Who inspires me... the first of many I love . #bywbootcamp assignment week one
This is my first post on inkpaintpaper about who inspires me. I discovered Mary Newcomb shortly before we left our London flat to live in Norfolk when I came across this book in a rambling book shop in Charing Cross road.
[caption id="attachment_1415" align="aligncenter" width="640"] "Mary Newcomb" by Christopher Andreae published by Lund Humphries in association with Crane Kalman Gallery, London 1996[/caption]
I loved her work immediately. There are over 160 full colour images of Mary's work - including sketch book images and notes. This is one of my favourites. She has a wonderful way of juxtaposing scale in her paintings making them magical, illustrative and, with her use of strong lights and darks, graphic at the same time.
[caption id="attachment_1416" align="aligncenter" width="640"] Sweet corn wedding 1976 by Mary Newcomb[/caption]
I was lucky enough to see a large collection of her paintings in real life at a retrospective a couple of years ago at Norwich Castle where her daughter Tessa gave a talk about some of the work. Tessa is also an accomplished artist whose style is not dissimilar to her mother's in subject matter, but from what little I have seen they are more illustrative and detailed. I love some of the deceptive naivety of Mary's work mixed with the dreamlike; some images remind me of the work of Odilon Redon. They have a gauzy transparency - a fleeting glimpse of something beneath a veils of colour.
[caption id="attachment_1417" align="aligncenter" width="640"] The girl with the dalmation 1988[/caption]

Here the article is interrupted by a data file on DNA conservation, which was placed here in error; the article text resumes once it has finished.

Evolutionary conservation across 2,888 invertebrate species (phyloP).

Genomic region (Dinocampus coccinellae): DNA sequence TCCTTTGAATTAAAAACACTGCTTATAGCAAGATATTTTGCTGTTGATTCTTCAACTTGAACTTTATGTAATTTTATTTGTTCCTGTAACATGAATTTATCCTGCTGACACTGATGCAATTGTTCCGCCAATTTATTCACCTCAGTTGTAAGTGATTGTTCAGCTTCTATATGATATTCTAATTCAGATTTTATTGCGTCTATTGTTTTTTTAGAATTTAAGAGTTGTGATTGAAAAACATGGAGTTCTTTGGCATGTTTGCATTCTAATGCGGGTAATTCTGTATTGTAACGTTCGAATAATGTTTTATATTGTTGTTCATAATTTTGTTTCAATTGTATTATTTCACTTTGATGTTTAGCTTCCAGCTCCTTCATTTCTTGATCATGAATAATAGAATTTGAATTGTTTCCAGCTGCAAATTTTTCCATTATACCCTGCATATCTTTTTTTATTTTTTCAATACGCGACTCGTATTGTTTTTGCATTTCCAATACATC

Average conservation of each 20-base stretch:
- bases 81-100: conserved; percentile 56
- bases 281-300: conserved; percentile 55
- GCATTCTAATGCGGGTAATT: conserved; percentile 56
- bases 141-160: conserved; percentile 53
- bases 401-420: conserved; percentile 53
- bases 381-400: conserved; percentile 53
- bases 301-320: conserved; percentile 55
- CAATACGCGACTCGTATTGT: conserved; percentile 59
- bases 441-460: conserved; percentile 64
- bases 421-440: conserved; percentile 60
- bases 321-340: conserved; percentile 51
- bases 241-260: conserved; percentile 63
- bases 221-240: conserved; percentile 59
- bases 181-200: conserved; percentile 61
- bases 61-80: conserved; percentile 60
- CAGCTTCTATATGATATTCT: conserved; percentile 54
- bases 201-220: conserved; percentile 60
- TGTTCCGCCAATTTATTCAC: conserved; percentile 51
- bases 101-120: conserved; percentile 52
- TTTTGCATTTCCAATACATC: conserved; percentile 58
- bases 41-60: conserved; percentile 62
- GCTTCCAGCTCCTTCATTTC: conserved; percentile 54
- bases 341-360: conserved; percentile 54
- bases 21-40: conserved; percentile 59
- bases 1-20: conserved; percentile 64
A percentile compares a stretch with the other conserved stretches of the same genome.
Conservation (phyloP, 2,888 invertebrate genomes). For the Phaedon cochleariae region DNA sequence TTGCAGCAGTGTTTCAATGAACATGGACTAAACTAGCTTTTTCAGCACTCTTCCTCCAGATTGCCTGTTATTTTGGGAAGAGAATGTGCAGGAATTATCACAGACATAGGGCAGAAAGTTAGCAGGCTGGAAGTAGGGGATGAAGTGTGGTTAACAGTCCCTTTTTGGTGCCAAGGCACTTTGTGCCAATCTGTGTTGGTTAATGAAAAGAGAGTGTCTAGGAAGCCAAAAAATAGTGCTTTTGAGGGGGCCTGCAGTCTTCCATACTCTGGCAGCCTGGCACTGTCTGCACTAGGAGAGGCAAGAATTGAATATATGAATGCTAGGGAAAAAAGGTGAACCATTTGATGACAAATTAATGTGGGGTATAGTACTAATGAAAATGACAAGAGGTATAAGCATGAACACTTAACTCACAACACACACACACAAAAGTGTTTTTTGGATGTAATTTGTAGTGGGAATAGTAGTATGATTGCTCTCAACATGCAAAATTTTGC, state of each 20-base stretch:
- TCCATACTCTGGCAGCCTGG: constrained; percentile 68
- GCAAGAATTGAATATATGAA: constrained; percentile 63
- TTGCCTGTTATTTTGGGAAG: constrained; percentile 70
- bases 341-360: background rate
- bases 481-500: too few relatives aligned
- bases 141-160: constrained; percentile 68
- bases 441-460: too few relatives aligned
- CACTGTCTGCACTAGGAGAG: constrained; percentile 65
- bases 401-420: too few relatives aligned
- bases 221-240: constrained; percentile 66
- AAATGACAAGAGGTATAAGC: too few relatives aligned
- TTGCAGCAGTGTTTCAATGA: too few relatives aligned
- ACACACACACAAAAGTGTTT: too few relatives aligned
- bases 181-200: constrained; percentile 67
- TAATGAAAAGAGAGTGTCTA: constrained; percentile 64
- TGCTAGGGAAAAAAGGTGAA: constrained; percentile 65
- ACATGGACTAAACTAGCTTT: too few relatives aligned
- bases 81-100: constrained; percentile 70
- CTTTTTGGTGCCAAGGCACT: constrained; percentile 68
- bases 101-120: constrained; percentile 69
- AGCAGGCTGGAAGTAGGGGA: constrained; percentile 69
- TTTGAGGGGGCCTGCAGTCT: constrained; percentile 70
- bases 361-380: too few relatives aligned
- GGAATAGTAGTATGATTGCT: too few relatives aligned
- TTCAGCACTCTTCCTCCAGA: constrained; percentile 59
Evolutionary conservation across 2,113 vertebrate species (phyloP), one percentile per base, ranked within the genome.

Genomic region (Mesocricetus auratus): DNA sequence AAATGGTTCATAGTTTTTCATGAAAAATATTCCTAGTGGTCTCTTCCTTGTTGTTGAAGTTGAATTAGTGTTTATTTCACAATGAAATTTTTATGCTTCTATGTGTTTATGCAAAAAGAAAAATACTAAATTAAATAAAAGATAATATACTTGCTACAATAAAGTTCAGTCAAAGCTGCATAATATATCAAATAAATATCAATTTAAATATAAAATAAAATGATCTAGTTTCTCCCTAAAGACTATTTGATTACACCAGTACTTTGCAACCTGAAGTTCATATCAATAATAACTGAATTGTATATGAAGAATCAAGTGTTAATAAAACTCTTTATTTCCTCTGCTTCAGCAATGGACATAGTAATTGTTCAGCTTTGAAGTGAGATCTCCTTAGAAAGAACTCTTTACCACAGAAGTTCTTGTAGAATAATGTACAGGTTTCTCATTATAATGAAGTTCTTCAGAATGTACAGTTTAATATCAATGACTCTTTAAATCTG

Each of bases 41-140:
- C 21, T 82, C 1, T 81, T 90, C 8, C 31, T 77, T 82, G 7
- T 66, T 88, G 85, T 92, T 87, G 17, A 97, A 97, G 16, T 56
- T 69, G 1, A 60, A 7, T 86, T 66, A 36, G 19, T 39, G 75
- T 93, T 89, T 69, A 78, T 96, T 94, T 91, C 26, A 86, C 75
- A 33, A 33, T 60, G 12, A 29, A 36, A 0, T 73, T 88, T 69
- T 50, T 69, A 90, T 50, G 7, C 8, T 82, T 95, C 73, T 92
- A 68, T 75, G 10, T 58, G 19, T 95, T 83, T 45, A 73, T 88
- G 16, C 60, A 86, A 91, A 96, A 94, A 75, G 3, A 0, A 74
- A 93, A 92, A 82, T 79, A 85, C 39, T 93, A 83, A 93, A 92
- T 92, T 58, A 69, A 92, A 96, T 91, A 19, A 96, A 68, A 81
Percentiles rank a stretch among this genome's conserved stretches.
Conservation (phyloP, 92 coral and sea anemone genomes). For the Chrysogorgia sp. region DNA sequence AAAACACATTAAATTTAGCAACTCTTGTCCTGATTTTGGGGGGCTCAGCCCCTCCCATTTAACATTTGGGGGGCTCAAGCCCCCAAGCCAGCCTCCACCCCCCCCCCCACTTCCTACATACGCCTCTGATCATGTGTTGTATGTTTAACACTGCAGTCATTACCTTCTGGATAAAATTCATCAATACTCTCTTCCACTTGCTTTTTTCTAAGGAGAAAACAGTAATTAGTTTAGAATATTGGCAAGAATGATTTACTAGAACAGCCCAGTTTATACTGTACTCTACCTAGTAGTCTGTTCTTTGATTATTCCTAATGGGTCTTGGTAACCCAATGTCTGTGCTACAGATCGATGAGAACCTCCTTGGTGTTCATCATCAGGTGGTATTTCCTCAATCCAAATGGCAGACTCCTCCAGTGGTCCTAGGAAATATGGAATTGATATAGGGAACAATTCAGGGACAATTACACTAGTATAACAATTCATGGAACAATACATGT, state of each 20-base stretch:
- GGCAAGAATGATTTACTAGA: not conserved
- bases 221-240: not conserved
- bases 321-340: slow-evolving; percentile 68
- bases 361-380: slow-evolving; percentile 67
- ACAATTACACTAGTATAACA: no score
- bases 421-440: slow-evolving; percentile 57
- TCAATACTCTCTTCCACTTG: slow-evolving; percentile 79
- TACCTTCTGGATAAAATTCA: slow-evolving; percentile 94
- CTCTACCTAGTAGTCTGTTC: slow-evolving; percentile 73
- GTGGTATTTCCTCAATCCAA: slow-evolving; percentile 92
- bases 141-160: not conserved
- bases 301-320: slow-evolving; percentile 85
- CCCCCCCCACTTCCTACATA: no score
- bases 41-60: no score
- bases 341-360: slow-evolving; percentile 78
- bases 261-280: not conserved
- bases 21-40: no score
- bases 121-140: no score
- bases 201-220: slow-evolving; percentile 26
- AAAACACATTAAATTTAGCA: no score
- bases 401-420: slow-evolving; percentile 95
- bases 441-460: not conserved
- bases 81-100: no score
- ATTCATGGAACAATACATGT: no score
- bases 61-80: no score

Mary has a knack of distilling subject matter to its essence. There is humour in her work, you see quirkyness and fun in her paintings. Look at the pattern like white flowers here on a slab of hedge busy with bees and it's impossible to tell what the tiny man in green is up to on the road as another approaches over the hill... but I would bet that this is what Mary sketched from life.
[caption id="attachment_1418" align="aligncenter" width="640"] Half men, bees and bell flowers 1975[/caption]
This is part of her appeal for me; I think she simply painted what she saw but allowed herself to play around with composition, texture and colour and importantly scale.
[caption id="attachment_1419" align="aligncenter" width="640"] A Hedge in November- Spindle_Sloe_Oldman's Beard- Blackthorn- Blackberry (with trailing Goosegrass) 1984[/caption]
I never use black in any painting I do but the way Mary uses it is beautiful to me.
Another inspiring thing about her is that she was self taught and not 'discovered' until she was in her early fifties. Mary lived in Suffolk and Norfolk so the images in the book resonate with me as I lived in the Suffolk countryside as a child. On my way home to Norfolk from a trip to Lincolnshire I saw this view and painted it a week later from memory which was a joy:
[caption id="attachment_1420" align="aligncenter" width="640"] Journey home via Melton Constable 2010 © Gabriella Buckingham[/caption]
I return to the book I have every now and then and each time I see something new. Seeing Mary's work in real life shortly after she died moved me to tears, it's very special and when I look at her paintings it spurs me on to look around me and paint.
Which artist/s inspires you? I'd love to know..